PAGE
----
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Scottish Schools Browsealoud Trial

by Paul Nisbet

on Fri Dec 18, 2009

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This is a chance for you to help improve the accessibility of Glow. If Glow is to fulfil it's aims it needs to be accessible to every pupil in Scotland and one way of helping many pupils with visual or reading difficulties is through 'text-to-speech' software, so that pupils can have material on Glow read out to them by the computer. There are many text-to-speech programs for reading different types of digital text, such as:

  • Rod Macaulay's WordTalk (which you can download free from CALL), can read out Word documents, for example, or
  • TextHelp's PDFaloud, which can read PDFs such as digital textbooks or SQA exam papers,

but we also need a program for reading text from the web itself.

Again there are several options (see Allan's Reading the Web guide at  https://www.callscotland.org.uk/Resources/Publications/Information-Sheets/) , and one of them is Browsealoud from TextHelp Systems. Browsealoud is a free program that reads 'speech-enabled' web sites and also Word and PDF files on the web sites.TextHelp have agreed to 'speech-enable' the CALL Scotland and LTS web sites and also Glow until the end of January 2010, for us to evaluate. CALL’s speech-enabled web sites are:

All LTS web sites (http://www.ltscotland.org.uk/) and also everything accessed through the Glow portal are speech-enabled.The pilot Books for All Scotland Database at http://www.booksforallscotland.org.uk/ is also speech-enabled.To read the web sites with Browsealoud you need to download it from http://www.browsealoud.com/page.asp?pg_id=80004.Jennifer MacDougal from LTS has agreed to set up a discussion forum for the Glow users and so once you have tried out Browsealoud on Glow, go to My Glow Groups > ASN Group and add your comments about it to the discussion. The direct URL for this is https://portal.glowscotland.org.uk/establishments/nationalsite/Additional%20Support%20for%20Learning/Lists/Pages/Discussions.aspxBrowsealoud is essentially a tool for reading web sites with text-to-speech software. It can help pupils with visual impairment, dyslexia, reading and learning difficulties or pupils who are not fluent English readers access information on web sites. It can speak using a number of different voices including Heather, the Scottish voice. To take part in this trial, download and run Browsealoud and then test it on Glow or on the CALL or LTS websites, and then log any comments or issues on the Glow group. If you can’t access Glow send an email to CALL at callscotland@ed.ac.uk. LTS are currently looking at how the accessibility of Glow can be improved, and a text-to-speech facility could be extremely useful, if not essential, for thousands of pupils in Scotland (not much point in having a national intranet if it isn’t accessible to all pupils in Scotland). Browsealoud is only one option for reading the web and so you might also like to look at some others such as Click Speak, a free add-on for Firefox, but it  is really important that we all have a chance to test this particular tool to find out if it does what we all want. Please comment on whether you think Browsealoud would help pupils access Glow, as well as any problems that you come across. Take a look at the video tours and user guides on the Browsealoud web site as well see http://www.browsealoud.com/page.asp?pg_id=80006We’re aware that you won’t have much time before the end of term, but no doubt some keen people will be unable to resist the temptation to play with Browsealoud over the break, and there will be a few weeks at the start of next term for you to try it.Best wishes for Christmas and the New Year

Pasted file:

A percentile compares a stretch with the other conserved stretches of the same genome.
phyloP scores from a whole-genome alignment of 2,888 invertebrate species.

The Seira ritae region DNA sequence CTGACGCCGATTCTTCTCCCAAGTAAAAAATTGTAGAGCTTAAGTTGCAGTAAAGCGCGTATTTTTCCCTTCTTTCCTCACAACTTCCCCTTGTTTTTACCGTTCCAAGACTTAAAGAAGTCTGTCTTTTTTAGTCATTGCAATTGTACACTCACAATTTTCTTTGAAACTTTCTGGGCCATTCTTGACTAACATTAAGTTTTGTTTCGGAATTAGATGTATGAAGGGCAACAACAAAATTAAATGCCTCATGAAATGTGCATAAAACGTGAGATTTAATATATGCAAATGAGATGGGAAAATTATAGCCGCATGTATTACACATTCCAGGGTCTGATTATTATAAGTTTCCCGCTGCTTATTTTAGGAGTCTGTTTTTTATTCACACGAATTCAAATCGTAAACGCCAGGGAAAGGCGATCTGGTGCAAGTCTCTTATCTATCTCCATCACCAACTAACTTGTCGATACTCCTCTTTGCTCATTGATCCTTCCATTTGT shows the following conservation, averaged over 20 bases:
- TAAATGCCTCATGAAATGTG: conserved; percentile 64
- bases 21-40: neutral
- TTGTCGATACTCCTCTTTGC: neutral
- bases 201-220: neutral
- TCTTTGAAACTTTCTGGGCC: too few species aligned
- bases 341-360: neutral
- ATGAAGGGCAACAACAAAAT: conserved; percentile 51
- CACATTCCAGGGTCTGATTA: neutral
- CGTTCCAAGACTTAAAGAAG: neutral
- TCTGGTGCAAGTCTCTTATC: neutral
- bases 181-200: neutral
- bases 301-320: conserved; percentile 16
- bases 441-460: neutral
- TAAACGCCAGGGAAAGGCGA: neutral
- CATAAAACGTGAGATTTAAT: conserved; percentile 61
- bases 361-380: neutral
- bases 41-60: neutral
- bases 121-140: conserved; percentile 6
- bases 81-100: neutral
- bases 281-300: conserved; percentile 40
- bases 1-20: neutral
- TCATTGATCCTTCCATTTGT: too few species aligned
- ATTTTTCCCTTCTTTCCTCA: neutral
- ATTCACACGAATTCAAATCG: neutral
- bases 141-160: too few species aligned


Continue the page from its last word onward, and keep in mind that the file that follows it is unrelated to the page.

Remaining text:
Tags: text-to-speech, accessibility, assistive technology, Glow

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